DATE: Thursday, January 25, 2001
TIME: Noon - 1 pm
PLACE: Wean Hall 8220

Carla Ellis

Duke University

Every Joule is Precious

One of the major challenges of mobile/wireless computing is the need to reduce energy consumption, thereby extending battery lifetimes. This is a problem than must be addressed at all levels of system design. One of the questions being considered within our Milly Watt Project is what the role of the Operating System can be in reducing the energy consumption of the resources it manages. Memory is an unexplored, and particularly important, target for efforts to improve energy efficiency. New memory technology offers power management features with the ability to put individual DRAM chips in any one of several different power modes. This talk explores the interaction of page placement policies with static and dynamic hardware policies to exploit these emerging hardware features. Results from simulation experiments make a compelling case for a cooperative hardware/software approach for exploiting power-aware memory, with down to as little as 1% to 20% of the Energy*Delay for a traditional full-power memory.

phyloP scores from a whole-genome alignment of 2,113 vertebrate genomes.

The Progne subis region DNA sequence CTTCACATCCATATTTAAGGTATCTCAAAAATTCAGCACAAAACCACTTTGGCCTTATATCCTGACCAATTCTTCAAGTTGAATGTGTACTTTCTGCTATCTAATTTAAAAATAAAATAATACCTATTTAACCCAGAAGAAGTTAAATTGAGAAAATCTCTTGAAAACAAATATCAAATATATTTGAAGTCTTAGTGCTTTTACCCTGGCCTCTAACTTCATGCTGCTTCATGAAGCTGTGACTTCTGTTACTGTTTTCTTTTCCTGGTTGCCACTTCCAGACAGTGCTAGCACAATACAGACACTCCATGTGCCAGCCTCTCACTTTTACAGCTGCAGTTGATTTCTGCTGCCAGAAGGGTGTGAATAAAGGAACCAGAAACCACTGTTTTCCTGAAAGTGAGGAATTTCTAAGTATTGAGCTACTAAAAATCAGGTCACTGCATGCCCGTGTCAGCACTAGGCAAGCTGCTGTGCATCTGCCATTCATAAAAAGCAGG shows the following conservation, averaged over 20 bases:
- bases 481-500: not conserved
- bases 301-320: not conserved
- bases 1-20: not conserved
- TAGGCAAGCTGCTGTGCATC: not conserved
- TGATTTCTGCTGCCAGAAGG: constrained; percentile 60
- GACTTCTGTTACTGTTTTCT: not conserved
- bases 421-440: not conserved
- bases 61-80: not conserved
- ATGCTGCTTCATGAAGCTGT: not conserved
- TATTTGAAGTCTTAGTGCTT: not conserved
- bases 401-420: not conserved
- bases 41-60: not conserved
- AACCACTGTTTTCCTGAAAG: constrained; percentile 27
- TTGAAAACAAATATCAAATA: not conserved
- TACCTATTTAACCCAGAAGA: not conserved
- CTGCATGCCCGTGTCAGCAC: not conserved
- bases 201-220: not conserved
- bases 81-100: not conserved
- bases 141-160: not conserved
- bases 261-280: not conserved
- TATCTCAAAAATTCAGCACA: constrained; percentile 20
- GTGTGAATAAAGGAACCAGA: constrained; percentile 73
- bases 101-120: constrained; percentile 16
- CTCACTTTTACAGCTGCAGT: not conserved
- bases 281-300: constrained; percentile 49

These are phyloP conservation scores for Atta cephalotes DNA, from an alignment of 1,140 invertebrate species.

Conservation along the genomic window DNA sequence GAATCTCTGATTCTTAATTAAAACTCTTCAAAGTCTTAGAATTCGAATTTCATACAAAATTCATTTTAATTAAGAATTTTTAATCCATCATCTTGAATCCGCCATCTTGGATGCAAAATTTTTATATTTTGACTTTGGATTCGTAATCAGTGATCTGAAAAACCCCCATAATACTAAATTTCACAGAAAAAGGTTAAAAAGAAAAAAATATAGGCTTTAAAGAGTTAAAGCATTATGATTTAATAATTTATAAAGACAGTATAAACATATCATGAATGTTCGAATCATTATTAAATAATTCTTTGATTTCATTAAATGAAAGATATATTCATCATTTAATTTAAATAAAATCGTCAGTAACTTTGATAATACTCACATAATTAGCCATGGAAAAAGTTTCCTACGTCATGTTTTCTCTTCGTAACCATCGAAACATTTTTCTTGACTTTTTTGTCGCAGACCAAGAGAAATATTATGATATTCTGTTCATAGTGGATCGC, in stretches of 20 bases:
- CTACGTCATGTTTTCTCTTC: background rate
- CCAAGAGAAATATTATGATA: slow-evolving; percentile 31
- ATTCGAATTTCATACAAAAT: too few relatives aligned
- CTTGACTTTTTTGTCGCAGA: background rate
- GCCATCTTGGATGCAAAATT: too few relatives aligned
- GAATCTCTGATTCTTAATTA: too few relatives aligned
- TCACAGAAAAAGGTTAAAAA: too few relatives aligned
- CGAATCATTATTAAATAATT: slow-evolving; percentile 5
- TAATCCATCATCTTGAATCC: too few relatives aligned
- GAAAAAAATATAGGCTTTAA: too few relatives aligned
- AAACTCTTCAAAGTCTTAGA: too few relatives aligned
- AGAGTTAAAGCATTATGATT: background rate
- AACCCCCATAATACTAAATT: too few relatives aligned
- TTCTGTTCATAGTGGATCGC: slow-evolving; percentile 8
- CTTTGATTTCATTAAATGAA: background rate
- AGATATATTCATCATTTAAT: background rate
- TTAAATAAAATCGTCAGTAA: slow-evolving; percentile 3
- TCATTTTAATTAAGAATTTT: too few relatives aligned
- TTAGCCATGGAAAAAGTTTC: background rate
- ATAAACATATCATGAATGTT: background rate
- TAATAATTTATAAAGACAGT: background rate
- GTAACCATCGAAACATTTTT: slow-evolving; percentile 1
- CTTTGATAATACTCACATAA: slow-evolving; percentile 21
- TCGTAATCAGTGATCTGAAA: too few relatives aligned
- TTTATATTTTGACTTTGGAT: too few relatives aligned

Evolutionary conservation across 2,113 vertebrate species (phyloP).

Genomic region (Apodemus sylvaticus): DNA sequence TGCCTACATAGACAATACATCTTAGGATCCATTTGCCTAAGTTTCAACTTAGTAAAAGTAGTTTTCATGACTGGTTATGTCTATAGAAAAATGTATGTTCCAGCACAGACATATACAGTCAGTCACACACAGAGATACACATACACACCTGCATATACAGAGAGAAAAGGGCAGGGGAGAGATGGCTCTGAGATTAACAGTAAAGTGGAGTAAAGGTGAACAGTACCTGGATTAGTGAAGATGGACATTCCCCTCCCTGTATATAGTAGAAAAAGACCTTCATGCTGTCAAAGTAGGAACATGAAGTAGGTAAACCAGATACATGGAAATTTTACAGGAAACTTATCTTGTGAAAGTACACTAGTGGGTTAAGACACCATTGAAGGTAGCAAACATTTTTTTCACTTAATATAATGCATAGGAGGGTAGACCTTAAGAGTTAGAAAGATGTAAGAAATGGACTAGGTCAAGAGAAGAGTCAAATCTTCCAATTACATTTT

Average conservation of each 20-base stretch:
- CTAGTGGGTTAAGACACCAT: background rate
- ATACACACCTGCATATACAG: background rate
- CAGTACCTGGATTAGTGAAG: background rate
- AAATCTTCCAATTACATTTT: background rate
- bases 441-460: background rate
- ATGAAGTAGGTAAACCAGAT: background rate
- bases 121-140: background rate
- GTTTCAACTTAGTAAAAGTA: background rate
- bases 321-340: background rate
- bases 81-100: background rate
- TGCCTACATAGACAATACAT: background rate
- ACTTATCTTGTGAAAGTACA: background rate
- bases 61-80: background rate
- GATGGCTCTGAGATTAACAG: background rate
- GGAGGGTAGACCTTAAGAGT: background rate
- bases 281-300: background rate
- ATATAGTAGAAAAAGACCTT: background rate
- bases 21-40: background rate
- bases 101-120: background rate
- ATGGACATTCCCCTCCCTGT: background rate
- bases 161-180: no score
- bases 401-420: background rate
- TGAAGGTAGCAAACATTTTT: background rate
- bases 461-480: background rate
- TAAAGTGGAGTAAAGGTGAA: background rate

This is joint work with Professors Alvin Lebeck and Amin Vahdat and graduate students Xiaobo Fan and Heng Zeng.

Professor Ellis received the B.S. degree from the University of Toledo, Toledo OH, in 1972 and the M.S. and Ph.D. degrees from the University of Washington, Seattle, in 1977 and 1979. Before coming to Duke as an Associate Professor in 1986, she was a member of the Computer Science faculties at the University of Oregon, Eugene, from 1978 to 1980, and at the University of Rochester, Rochester NY, from 1980 to 1986. She is Past Chair of ACM SIGOPS and a member of CRA-W, the Committee on the Status of Women in Computing Research. Her past research interests have spanned multiprocessor memory management, parallel I/O, and distributed file systems. Her current interests include mobile computing and energy conservation within computer systems.

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